I also have to mention Embedded Formative Assessment; its research-based analysis of formative assessment and practical strategies were enormously helpful in developing my practice in this area.  I don’t have a picture of this book because I have lent it to a friend.

On the reading list for this year are the following goodies:

There are many other books on other lists I have (tucked away in lots of nooks and crannies, both virtual and real) of book references made by people I respect, and I know that these lists will continue to grow.   And I’m sure I’ve forgotten some faves here.  But like I said, I studied Literature, and I can keep going….ad infinitum….

I don’t know how to finish off this post, for some reason, so I’ll conclude with this photo from the Lake Champlain Dragon Boat Festival in Burlington on August 3.  It’s a moving and exciting annual event to raise funds and awareness for breast cancer.  The boats are lovely, and there’s something very mathematical about the rowing team, don’t you think?

Dragon Boat Races in Burlington, Vermont

Dragon Boat Races in Burlington, Vermont





Before I head to the lake…

My view for the next 2 weeks

My view for the next 2 weeks

I’m about to embark on my annual pilgrimage to Lake Dunmore in Vermont.  It’s a little piece of heaven on earth which I have visited almost every summer for 20 years.  It’s the place where I truly relax and restore, where my family’s collective vacation memories live.  And while I will spend a little time contemplating the coming school year (and hopefully having a Burlington tweet-up with @jaz_math and @SmithTeach), writing curriculum is not on the itinerary.    Thus, my feverish work on the geometry curriculum – revised here:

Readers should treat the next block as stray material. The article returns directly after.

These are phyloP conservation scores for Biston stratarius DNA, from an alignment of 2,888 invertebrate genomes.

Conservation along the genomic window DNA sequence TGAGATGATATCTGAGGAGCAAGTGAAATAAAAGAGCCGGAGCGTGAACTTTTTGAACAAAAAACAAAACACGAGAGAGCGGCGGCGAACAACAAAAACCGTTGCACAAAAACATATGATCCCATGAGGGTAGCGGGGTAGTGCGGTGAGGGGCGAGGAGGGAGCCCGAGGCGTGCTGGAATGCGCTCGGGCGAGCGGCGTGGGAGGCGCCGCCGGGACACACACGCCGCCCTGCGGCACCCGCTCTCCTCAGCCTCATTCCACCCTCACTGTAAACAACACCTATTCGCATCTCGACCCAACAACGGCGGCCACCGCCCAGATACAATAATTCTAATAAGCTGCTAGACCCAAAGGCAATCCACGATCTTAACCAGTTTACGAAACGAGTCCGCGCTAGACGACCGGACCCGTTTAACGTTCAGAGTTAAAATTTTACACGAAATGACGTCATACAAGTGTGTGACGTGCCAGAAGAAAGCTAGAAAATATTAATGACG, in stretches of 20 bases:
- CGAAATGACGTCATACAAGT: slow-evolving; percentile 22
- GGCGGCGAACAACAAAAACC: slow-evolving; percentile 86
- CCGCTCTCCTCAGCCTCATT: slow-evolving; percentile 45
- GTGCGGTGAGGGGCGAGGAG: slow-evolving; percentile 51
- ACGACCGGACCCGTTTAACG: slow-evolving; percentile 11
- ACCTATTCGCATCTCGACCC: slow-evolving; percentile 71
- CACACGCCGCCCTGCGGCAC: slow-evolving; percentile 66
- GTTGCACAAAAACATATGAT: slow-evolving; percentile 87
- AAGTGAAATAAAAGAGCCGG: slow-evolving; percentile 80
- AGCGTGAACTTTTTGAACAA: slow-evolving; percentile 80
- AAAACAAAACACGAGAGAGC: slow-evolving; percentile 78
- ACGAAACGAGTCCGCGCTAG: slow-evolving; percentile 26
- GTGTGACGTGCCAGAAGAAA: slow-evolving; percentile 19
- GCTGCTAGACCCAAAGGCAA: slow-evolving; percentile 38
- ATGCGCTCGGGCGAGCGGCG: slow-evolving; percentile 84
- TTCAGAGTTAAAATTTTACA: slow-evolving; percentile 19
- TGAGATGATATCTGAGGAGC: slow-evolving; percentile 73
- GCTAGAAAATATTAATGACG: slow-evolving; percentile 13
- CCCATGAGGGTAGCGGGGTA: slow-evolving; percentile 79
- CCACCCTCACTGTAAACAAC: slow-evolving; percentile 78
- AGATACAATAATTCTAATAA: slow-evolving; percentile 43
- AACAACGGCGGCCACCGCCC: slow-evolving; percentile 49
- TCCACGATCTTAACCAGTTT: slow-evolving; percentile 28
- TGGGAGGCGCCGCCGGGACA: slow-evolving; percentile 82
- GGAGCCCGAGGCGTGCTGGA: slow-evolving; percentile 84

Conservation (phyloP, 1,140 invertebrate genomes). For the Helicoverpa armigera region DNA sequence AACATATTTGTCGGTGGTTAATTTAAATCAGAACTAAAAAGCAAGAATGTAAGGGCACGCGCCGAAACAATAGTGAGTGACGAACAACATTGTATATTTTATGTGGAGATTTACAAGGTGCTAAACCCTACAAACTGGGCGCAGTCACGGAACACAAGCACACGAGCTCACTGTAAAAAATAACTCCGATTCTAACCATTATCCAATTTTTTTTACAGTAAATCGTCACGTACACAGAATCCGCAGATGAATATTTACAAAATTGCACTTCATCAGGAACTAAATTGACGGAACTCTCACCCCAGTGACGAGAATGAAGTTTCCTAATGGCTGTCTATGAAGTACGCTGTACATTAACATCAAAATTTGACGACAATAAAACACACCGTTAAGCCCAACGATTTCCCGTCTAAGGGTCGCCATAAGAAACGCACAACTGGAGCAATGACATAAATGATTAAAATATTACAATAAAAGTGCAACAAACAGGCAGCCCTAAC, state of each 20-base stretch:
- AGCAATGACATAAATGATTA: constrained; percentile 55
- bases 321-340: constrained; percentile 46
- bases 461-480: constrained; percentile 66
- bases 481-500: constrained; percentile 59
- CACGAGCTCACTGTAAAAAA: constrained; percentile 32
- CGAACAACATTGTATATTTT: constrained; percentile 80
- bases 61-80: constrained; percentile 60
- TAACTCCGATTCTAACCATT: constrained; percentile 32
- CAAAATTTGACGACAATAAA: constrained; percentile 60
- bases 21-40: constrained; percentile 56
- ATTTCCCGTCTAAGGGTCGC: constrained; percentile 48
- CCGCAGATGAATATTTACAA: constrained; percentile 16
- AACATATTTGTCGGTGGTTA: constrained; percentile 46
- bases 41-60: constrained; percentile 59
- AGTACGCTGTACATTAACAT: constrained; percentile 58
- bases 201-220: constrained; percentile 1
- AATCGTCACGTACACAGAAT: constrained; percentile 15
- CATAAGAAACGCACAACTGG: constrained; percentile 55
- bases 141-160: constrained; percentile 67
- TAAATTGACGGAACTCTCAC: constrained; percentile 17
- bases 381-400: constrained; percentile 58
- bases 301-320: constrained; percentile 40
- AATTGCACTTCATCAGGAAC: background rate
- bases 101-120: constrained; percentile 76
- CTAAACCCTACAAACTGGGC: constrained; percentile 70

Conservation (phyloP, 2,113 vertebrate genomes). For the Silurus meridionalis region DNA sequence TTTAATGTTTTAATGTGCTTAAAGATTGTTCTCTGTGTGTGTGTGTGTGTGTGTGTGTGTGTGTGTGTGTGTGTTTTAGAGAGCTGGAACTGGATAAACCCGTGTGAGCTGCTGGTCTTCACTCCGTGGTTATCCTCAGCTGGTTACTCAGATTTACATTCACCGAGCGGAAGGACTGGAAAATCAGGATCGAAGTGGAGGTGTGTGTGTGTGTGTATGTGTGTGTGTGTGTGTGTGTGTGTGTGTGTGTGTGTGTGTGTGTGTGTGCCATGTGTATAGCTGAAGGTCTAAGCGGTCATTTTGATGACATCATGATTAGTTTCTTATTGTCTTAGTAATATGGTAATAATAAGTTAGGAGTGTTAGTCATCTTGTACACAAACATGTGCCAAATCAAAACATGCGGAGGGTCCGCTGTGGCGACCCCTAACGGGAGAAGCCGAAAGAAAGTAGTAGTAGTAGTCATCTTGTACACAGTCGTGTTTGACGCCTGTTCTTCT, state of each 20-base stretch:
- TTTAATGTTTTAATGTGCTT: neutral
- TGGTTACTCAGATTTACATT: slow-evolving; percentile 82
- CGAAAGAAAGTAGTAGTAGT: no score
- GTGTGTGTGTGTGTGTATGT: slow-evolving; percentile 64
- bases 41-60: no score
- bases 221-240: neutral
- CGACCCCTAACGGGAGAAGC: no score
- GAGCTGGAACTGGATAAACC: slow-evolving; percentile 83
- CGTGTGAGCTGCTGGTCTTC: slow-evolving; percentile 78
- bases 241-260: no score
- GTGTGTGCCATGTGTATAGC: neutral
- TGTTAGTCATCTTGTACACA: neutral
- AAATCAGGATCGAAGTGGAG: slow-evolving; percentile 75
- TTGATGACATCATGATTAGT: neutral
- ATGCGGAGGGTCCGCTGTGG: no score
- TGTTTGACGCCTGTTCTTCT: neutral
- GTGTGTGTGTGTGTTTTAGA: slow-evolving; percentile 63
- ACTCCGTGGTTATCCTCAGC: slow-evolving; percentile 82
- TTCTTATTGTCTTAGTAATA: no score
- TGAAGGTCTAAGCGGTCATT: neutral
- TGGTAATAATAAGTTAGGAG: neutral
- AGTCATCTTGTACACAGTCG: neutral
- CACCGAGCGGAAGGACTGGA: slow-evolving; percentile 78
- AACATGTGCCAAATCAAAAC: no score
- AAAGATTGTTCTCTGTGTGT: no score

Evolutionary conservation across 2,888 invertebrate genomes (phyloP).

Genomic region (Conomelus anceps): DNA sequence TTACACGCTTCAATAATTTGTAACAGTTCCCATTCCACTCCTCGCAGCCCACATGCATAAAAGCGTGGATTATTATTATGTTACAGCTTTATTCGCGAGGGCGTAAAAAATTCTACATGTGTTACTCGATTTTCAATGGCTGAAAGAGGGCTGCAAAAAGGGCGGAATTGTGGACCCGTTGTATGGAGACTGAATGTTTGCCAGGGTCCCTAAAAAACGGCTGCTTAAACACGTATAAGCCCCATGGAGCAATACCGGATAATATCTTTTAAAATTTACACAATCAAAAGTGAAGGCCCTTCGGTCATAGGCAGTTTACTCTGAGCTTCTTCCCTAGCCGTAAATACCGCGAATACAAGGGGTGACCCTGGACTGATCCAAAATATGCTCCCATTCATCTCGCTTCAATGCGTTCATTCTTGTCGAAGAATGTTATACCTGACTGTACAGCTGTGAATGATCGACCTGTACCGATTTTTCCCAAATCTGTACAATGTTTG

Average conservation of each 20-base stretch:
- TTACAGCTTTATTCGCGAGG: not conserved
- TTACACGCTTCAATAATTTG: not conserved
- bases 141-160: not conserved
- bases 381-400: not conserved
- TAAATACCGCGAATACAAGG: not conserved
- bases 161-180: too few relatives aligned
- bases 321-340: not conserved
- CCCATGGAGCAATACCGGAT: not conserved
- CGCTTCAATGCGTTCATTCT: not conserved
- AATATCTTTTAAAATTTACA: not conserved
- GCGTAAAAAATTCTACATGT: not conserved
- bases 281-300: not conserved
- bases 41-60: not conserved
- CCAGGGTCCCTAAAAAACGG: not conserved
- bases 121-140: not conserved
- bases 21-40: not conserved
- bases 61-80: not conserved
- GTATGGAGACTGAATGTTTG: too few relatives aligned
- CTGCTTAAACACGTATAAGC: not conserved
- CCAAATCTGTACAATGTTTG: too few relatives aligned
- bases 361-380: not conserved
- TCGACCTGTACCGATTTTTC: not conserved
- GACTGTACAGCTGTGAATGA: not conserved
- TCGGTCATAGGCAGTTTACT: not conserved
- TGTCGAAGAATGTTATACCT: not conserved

It’s not finished by a long shot, but I’ve combed through the clippings I’ve been making in Evernote all year (thanks to the presentation by @borschtwithanna at #TMC13), the blog posts I have bookmarked, and the hyperlinks therein, annotating the map with ideas for activities and lessons.  I’m still wrestling with the Geogebra iPad app, but I’ve had personal assistance from the Geogebra Queen, @jensilvermath, and offers of help from others like @a_mcsquared, so I’m hopeful I will be able to incorporate this interactive tool in a way that will enhance geometric reasoning.    So again, I welcome feedback and suggestions.

I’ve also drafted a sheet to use each week for recording daily warm-up activities.  I owe this document to @algebraniac’s Weekly Warm-Up sheet, Lisa Bejarano’s spin-off, and finally Kathryn Belmonte’s shared presentation on Math Maintenance from #TMC14.

Here is my version of the weekly warm-up sheet:

Again, everything is a work in progress, but having completed reasonable drafts of both of these documents, I am ready to relax.  And maybe play with designing my own Interactive Notebook….

I have to conclude by thanking everyone in the #MTBoS who shares their hard work so generously.  Looking at all the links in my curriculum map, I am incredibly grateful to this community of people – some of whom I know, many who I don’t – that thrives in mutually beneficial interpersonal professional development.  I regret that I missed #TMC14, but honestly, I feel everyone’s presence as strongly as ever.  Lucky, lucky me.

Chippy seems to rotate just a few degrees each year.

Chippy seems to rotate just a few degrees each year.


The stuff of memories

Getting ready for Fall

I am teaching (I think) a revised geometry course this fall, one in which taking the Regents will be an option for students.  This gives me the freedom to do some more inquiry-based and exploratory activities, which are usually eliminated in the rush to cover every topic by the June exam.  I am also planning on using Interactive Notebooks in this class.